Updated: Jan 9, 2020
Find out what video marketing trends you need to be aware of for 2020 in order to better shape your digital marketing strategy and deliver results.
Social media, the rise of Stories and the way in which people consume media have all contributed to making video more important than ever before, meaning it pays to be aware of the video marketing trends for 2020. In fact, 83% of marketers believe that video is becoming increasingly important, which signals the start of more brands using them as part of their digital marketing strategies.
It is estimated that people will spend more daily minutes watching video over the next few years than ever before, resulting in more advertisers investing in online video ads in order to drive engagement.
While this is great for those who produce videos, it also shows that soon you will have more competition in this area than ever before. Just as the increased use of email as a marketing channel is making it harder to be seen in crowded inboxes, as well as be viewed as useful to customers, marketers will likely struggle to get engagement from videos as the industry becomes saturated.
This means it is vital that marketers stay ahead of the competition in order to deliver the next big video type at the right time. Ensuring you use the latest techniques or focus on the right areas can help you continue to see returns from your video content.
To this end, we’ve taken a look at some of the big video marketing trends for 2020, which you can use to inform your digital marketing strategy. Here are some of the trends that we and industry experts believe you should be taking into account ahead of the new year:
Personalization is a huge buzzword right now and is something that marketers not only need to take seriously but also need to get right. Not only do 72% of consumers say they will now only engage with marketing messages that are personalized, 60% of marketers consider personalization to be a key strategy for improving the quality of their leads.
Beyond these statistics, personalization across marketing allows you to build a relationship with your audience by providing them with experiences that are tailored to them. This helps you to stand out from the crowd, giving consumers a reason to purchase and addressing their requirements and pain points.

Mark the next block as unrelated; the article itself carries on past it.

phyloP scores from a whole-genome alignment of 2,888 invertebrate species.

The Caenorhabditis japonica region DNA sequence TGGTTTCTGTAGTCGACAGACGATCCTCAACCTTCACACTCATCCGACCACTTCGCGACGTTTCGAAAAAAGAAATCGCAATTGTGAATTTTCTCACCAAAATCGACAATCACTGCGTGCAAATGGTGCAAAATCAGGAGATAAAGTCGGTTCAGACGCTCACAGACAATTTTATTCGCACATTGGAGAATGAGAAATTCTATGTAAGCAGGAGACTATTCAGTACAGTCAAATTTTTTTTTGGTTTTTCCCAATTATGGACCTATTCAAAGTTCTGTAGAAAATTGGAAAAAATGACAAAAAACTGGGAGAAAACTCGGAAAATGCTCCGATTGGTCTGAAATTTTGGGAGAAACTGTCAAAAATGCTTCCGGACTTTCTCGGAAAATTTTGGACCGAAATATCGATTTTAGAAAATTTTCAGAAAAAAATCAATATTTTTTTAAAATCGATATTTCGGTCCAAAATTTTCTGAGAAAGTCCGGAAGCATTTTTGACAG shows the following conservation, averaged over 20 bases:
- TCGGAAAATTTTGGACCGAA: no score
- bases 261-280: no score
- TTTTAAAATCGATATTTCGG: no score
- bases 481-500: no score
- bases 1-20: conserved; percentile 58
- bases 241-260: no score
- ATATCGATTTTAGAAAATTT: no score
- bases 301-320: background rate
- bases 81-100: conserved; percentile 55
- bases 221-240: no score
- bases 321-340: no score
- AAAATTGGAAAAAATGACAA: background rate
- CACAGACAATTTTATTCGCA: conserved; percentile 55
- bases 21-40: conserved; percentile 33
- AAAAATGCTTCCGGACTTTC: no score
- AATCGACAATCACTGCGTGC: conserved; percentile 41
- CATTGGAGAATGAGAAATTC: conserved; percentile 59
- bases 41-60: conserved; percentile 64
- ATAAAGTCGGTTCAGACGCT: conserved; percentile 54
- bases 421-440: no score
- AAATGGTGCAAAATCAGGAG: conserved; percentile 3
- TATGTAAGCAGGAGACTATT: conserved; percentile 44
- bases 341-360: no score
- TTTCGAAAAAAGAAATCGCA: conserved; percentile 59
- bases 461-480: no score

Through personalization, you’re able to provide highly targeted solutions to consumers’ needs, effectively saving them time when it comes to searching for those solutions and making a purchase decision. You’ll also become a lot more memorable, which is important as more than 90% of consumers are more likely to shop brands who they recognize and who provide relevant offers and recommendations.
On top of this, 48% of consumers say that they want videos to reflect the products/services they're interested in when it comes to informing their decision making. Interestingly, a further 43% said they want videos to be interactive in order to allow them to decide what information they want to view and when, which could be the next step to video personalization.
While personalized videos have been around for a few years – much like website personalization – the increased importance being placed on personalization as a whole by consumers means that it is likely to take off in 2020 and for good reason.
Brands that have used personalization in the past have seen great results, such as Cadbury, which launched a personalized video back in 2014. This video incorporated viewers’ own content (once they had agreed to connect with the brand) to automatically generate a video that spoke directly to them. This campaign resulted in a click-through rate of 65% and a conversion rate of 33.6%. While this is an older example, it still shows the power that personalization within video can have.
“Personalized video is an under-utilized tool and worth testing. From our experience, campaigns frequently generate 50%+ email open rates and 40%+ CTRs. The results speak for themselves."
Jon Mowat - Author and MD of Hurricane.
A Data-First Approach
As we’re seeing across marketing as a whole, the one-size-fits-all approach is no longer delivering. A data-first approach can ensure you’re targeting the right audience with the right messaging at the right time in order to increase engagement and conversion. This is why this approach is going to be applied more to video marketing in 2020.
This approach gives brands a better understanding of what works when it comes to their videos, including the best platform, who they need to target and the content of their videos – among other factors. This information can be hugely beneficial when it comes to returns, improving your video marketing ROI.
A number of big brands are now using data to drive video creative and it is paying dividends. PepsiCo is one example of data-driven video marketing delivering results. The company wanted to re-stage the brand Quaker in the UK and used data to inform its video content, resulting in a sales lift of 4.25%. This was 2x the uplift seen with their generic approach.
Looking at data provides insights that can be acted on to inform your media production and improve the effectiveness of your creative. The data-driven approach isn’t about reducing the creativity of your marketing efforts, it just helps to provide focus, such as audience segmentation and personalization.